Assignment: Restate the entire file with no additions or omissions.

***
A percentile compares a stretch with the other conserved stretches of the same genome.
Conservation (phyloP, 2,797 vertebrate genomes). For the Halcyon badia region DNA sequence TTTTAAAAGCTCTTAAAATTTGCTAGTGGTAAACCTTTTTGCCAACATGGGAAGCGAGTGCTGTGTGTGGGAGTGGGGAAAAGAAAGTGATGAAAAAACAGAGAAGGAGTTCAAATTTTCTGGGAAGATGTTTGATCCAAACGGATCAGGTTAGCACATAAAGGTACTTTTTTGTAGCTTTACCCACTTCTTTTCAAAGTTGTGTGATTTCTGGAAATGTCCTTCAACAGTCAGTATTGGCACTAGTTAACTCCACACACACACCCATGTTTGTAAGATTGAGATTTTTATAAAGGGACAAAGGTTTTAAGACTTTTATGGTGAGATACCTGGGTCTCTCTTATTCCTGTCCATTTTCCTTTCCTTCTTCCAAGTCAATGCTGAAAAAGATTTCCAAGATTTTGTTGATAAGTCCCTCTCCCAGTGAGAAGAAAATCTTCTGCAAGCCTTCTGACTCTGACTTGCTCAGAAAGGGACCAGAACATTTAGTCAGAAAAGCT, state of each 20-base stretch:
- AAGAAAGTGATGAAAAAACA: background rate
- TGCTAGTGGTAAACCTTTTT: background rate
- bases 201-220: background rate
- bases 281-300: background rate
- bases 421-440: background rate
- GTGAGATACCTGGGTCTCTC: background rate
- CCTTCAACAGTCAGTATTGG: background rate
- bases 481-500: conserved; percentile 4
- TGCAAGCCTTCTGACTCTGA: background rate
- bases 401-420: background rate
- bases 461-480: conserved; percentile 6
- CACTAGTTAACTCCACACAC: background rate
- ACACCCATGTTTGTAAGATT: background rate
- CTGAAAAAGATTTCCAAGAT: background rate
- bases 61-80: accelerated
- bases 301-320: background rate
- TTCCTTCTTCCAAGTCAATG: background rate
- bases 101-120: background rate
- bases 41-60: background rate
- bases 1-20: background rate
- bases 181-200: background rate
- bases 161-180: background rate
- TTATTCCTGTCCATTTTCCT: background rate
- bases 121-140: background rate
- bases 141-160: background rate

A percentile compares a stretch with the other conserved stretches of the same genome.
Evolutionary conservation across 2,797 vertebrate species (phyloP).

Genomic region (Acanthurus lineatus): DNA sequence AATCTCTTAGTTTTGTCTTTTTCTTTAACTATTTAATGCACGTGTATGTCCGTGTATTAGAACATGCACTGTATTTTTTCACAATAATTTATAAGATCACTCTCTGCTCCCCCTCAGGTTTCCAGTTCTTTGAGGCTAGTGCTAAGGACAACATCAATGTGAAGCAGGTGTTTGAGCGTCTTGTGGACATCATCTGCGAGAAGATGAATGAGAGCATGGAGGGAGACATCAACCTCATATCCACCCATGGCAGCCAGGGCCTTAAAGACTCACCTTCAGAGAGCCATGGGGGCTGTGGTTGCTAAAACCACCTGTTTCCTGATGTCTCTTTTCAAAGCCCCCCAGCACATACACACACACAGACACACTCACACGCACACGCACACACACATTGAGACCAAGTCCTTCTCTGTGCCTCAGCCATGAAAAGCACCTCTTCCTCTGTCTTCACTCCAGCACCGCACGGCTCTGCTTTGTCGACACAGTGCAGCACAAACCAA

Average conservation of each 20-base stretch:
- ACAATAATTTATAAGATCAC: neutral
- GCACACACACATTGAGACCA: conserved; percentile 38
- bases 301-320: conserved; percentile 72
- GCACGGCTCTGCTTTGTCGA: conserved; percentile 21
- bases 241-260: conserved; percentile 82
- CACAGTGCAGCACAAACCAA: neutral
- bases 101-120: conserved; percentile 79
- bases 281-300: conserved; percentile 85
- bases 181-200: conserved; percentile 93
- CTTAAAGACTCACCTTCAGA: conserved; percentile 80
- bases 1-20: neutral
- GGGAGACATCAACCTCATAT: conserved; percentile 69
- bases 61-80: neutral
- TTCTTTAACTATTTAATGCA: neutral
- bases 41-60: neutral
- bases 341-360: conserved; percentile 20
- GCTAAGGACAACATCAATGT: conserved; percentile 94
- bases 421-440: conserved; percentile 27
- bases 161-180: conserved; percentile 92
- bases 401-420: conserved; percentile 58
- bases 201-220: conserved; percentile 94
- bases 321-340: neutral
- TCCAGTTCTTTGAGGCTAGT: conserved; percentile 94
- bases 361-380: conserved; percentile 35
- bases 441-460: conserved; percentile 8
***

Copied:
A percentile compares a stretch with the other conserved stretches of the same genome.
Conservation (phyloP, 2,797 vertebrate genomes). For the Halcyon badia region DNA sequence TTTTAAAAGCTCTTAAAATTTGCTAGTGGTAAACCTTTTTGCCAACATGGGAAGCGAGTGCTGTGTGTGGGAGTGGGGAAAAGAAAGTGATGAAAAAACAGAGAAGGAGTTCAAATTTTCTGGGAAGATGTTTGATCCAAACGGATCAGGTTAGCACATAAAGGTACTTTTTTGTAGCTTTACCCACTTCTTTTCAAAGTTGTGTGATTTCTGGAAATGTCCTTCAACAGTCAGTATTGGCACTAGTTAACTCCACACACACACCCATGTTTGTAAGATTGAGATTTTTATAAAGGGACAAAGGTTTTAAGACTTTTATGGTGAGATACCTGGGTCTCTCTTATTCCTGTCCATTTTCCTTTCCTTCTTCCAAGTCAATGCTGAAAAAGATTTCCAAGATTTTGTTGATAAGTCCCTCTCCCAGTGAGAAGAAAATCTTCTGCAAGCCTTCTGACTCTGACTTGCTCAGAAAGGGACCAGAACATTTAGTCAGAAAAGCT, state of each 20-base stretch:
- AAGAAAGTGATGAAAAAACA: background rate
- TGCTAGTGGTAAACCTTTTT: background rate
- bases 201-220: background rate
- bases 281-300: background rate
- bases 421-440: background rate
- GTGAGATACCTGGGTCTCTC: background rate
- CCTTCAACAGTCAGTATTGG: background rate
- bases 481-500: conserved; percentile 4
- TGCAAGCCTTCTGACTCTGA: background rate
- bases 401-420: background rate
- bases 461-480: conserved; percentile 6
- CACTAGTTAACTCCACACAC: background rate
- ACACCCATGTTTGTAAGATT: background rate
- CTGAAAAAGATTTCCAAGAT: background rate
- bases 61-80: accelerated
- bases 301-320: background rate
- TTCCTTCTTCCAAGTCAATG: background rate
- bases 101-120: background rate
- bases 41-60: background rate
- bases 1-20: background rate
- bases 181-200: background rate
- bases 161-180: background rate
- TTATTCCTGTCCATTTTCCT: background rate
- bases 121-140: background rate
- bases 141-160: background rate

A percentile compares a stretch with the other conserved stretches of the same genome.
Evolutionary conservation across 2,797 vertebrate species (phyloP).

Genomic region (Acanthurus lineatus): DNA sequence AATCTCTTAGTTTTGTCTTTTTCTTTAACTATTTAATGCACGTGTATGTCCGTGTATTAGAACATGCACTGTATTTTTTCACAATAATTTATAAGATCACTCTCTGCTCCCCCTCAGGTTTCCAGTTCTTTGAGGCTAGTGCTAAGGACAACATCAATGTGAAGCAGGTGTTTGAGCGTCTTGTGGACATCATCTGCGAGAAGATGAATGAGAGCATGGAGGGAGACATCAACCTCATATCCACCCATGGCAGCCAGGGCCTTAAAGACTCACCTTCAGAGAGCCATGGGGGCTGTGGTTGCTAAAACCACCTGTTTCCTGATGTCTCTTTTCAAAGCCCCCCAGCACATACACACACACAGACACACTCACACGCACACGCACACACACATTGAGACCAAGTCCTTCTCTGTGCCTCAGCCATGAAAAGCACCTCTTCCTCTGTCTTCACTCCAGCACCGCACGGCTCTGCTTTGTCGACACAGTGCAGCACAAACCAA

Average conservation of each 20-base stretch:
- ACAATAATTTATAAGATCAC: neutral
- GCACACACACATTGAGACCA: conserved; percentile 38
- bases 301-320: conserved; percentile 72
- GCACGGCTCTGCTTTGTCGA: conserved; percentile 21
- bases 241-260: conserved; percentile 82
- CACAGTGCAGCACAAACCAA: neutral
- bases 101-120: conserved; percentile 79
- bases 281-300: conserved; percentile 85
- bases 181-200: conserved; percentile 93
- CTTAAAGACTCACCTTCAGA: conserved; percentile 80
- bases 1-20: neutral
- GGGAGACATCAACCTCATAT: conserved; percentile 69
- bases 61-80: neutral
- TTCTTTAACTATTTAATGCA: neutral
- bases 41-60: neutral
- bases 341-360: conserved; percentile 20
- GCTAAGGACAACATCAATGT: conserved; percentile 94
- bases 421-440: conserved; percentile 27
- bases 161-180: conserved; percentile 92
- bases 401-420: conserved; percentile 58
- bases 201-220: conserved; percentile 94
- bases 321-340: neutral
- TCCAGTTCTTTGAGGCTAGT: conserved; percentile 94
- bases 361-380: conserved; percentile 35
- bases 441-460: conserved; percentile 8